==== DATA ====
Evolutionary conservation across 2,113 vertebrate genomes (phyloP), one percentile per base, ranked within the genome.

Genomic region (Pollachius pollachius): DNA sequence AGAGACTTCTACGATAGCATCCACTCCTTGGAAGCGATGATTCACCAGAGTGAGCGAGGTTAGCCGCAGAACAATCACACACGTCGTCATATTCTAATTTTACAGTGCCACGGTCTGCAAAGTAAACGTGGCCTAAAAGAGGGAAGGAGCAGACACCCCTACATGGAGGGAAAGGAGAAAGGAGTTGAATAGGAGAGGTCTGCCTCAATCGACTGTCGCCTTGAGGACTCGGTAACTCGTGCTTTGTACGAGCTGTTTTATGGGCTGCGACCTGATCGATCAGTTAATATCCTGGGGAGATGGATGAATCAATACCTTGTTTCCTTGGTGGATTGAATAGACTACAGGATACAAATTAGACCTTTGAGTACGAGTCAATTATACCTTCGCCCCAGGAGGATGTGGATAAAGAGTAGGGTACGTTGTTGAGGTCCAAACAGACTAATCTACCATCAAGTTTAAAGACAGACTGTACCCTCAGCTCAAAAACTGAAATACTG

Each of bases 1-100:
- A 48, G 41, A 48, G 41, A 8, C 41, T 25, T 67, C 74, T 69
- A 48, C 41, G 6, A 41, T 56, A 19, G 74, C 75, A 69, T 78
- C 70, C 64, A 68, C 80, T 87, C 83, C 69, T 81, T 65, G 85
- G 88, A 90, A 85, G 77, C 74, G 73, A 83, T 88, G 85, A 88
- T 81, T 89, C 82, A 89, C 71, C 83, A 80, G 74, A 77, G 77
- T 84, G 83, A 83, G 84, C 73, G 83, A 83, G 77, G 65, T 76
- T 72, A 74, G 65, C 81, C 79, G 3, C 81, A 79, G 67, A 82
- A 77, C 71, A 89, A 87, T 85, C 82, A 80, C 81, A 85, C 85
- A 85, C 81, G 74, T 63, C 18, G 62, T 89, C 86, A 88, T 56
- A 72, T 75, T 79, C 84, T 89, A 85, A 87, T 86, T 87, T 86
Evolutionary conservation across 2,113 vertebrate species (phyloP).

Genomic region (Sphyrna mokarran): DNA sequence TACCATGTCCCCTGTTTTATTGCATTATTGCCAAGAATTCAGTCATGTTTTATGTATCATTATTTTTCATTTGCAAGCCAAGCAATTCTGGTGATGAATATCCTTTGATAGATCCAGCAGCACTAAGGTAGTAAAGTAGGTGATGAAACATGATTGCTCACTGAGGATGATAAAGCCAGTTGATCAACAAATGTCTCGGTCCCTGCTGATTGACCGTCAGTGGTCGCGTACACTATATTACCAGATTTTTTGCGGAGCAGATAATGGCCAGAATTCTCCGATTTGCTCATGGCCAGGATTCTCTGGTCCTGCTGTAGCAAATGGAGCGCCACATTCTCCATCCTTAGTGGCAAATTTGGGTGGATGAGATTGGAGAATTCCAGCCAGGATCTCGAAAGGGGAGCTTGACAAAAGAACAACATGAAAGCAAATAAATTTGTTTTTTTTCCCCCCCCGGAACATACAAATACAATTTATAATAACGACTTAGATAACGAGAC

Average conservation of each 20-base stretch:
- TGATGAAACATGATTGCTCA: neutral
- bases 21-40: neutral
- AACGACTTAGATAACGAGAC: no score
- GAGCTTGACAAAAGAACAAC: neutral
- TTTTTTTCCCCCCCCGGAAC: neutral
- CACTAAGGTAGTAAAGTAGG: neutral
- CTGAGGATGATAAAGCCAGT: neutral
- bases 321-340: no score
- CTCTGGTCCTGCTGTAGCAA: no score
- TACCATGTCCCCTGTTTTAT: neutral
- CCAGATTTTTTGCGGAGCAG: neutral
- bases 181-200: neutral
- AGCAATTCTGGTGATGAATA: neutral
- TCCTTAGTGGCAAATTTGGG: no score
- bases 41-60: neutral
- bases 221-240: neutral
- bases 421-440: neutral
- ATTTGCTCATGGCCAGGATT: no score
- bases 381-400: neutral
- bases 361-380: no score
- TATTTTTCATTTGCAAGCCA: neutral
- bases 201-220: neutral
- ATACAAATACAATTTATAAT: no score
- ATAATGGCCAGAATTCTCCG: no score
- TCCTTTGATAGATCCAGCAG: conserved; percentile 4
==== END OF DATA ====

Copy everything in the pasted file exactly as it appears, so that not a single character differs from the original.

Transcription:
Evolutionary conservation across 2,113 vertebrate genomes (phyloP), one percentile per base, ranked within the genome.

Genomic region (Pollachius pollachius): DNA sequence AGAGACTTCTACGATAGCATCCACTCCTTGGAAGCGATGATTCACCAGAGTGAGCGAGGTTAGCCGCAGAACAATCACACACGTCGTCATATTCTAATTTTACAGTGCCACGGTCTGCAAAGTAAACGTGGCCTAAAAGAGGGAAGGAGCAGACACCCCTACATGGAGGGAAAGGAGAAAGGAGTTGAATAGGAGAGGTCTGCCTCAATCGACTGTCGCCTTGAGGACTCGGTAACTCGTGCTTTGTACGAGCTGTTTTATGGGCTGCGACCTGATCGATCAGTTAATATCCTGGGGAGATGGATGAATCAATACCTTGTTTCCTTGGTGGATTGAATAGACTACAGGATACAAATTAGACCTTTGAGTACGAGTCAATTATACCTTCGCCCCAGGAGGATGTGGATAAAGAGTAGGGTACGTTGTTGAGGTCCAAACAGACTAATCTACCATCAAGTTTAAAGACAGACTGTACCCTCAGCTCAAAAACTGAAATACTG

Each of bases 1-100:
- A 48, G 41, A 48, G 41, A 8, C 41, T 25, T 67, C 74, T 69
- A 48, C 41, G 6, A 41, T 56, A 19, G 74, C 75, A 69, T 78
- C 70, C 64, A 68, C 80, T 87, C 83, C 69, T 81, T 65, G 85
- G 88, A 90, A 85, G 77, C 74, G 73, A 83, T 88, G 85, A 88
- T 81, T 89, C 82, A 89, C 71, C 83, A 80, G 74, A 77, G 77
- T 84, G 83, A 83, G 84, C 73, G 83, A 83, G 77, G 65, T 76
- T 72, A 74, G 65, C 81, C 79, G 3, C 81, A 79, G 67, A 82
- A 77, C 71, A 89, A 87, T 85, C 82, A 80, C 81, A 85, C 85
- A 85, C 81, G 74, T 63, C 18, G 62, T 89, C 86, A 88, T 56
- A 72, T 75, T 79, C 84, T 89, A 85, A 87, T 86, T 87, T 86
Evolutionary conservation across 2,113 vertebrate species (phyloP).

Genomic region (Sphyrna mokarran): DNA sequence TACCATGTCCCCTGTTTTATTGCATTATTGCCAAGAATTCAGTCATGTTTTATGTATCATTATTTTTCATTTGCAAGCCAAGCAATTCTGGTGATGAATATCCTTTGATAGATCCAGCAGCACTAAGGTAGTAAAGTAGGTGATGAAACATGATTGCTCACTGAGGATGATAAAGCCAGTTGATCAACAAATGTCTCGGTCCCTGCTGATTGACCGTCAGTGGTCGCGTACACTATATTACCAGATTTTTTGCGGAGCAGATAATGGCCAGAATTCTCCGATTTGCTCATGGCCAGGATTCTCTGGTCCTGCTGTAGCAAATGGAGCGCCACATTCTCCATCCTTAGTGGCAAATTTGGGTGGATGAGATTGGAGAATTCCAGCCAGGATCTCGAAAGGGGAGCTTGACAAAAGAACAACATGAAAGCAAATAAATTTGTTTTTTTTCCCCCCCCGGAACATACAAATACAATTTATAATAACGACTTAGATAACGAGAC

Average conservation of each 20-base stretch:
- TGATGAAACATGATTGCTCA: neutral
- bases 21-40: neutral
- AACGACTTAGATAACGAGAC: no score
- GAGCTTGACAAAAGAACAAC: neutral
- TTTTTTTCCCCCCCCGGAAC: neutral
- CACTAAGGTAGTAAAGTAGG: neutral
- CTGAGGATGATAAAGCCAGT: neutral
- bases 321-340: no score
- CTCTGGTCCTGCTGTAGCAA: no score
- TACCATGTCCCCTGTTTTAT: neutral
- CCAGATTTTTTGCGGAGCAG: neutral
- bases 181-200: neutral
- AGCAATTCTGGTGATGAATA: neutral
- TCCTTAGTGGCAAATTTGGG: no score
- bases 41-60: neutral
- bases 221-240: neutral
- bases 421-440: neutral
- ATTTGCTCATGGCCAGGATT: no score
- bases 381-400: neutral
- bases 361-380: no score
- TATTTTTCATTTGCAAGCCA: neutral
- bases 201-220: neutral
- ATACAAATACAATTTATAAT: no score
- ATAATGGCCAGAATTCTCCG: no score
- TCCTTTGATAGATCCAGCAG: conserved; percentile 4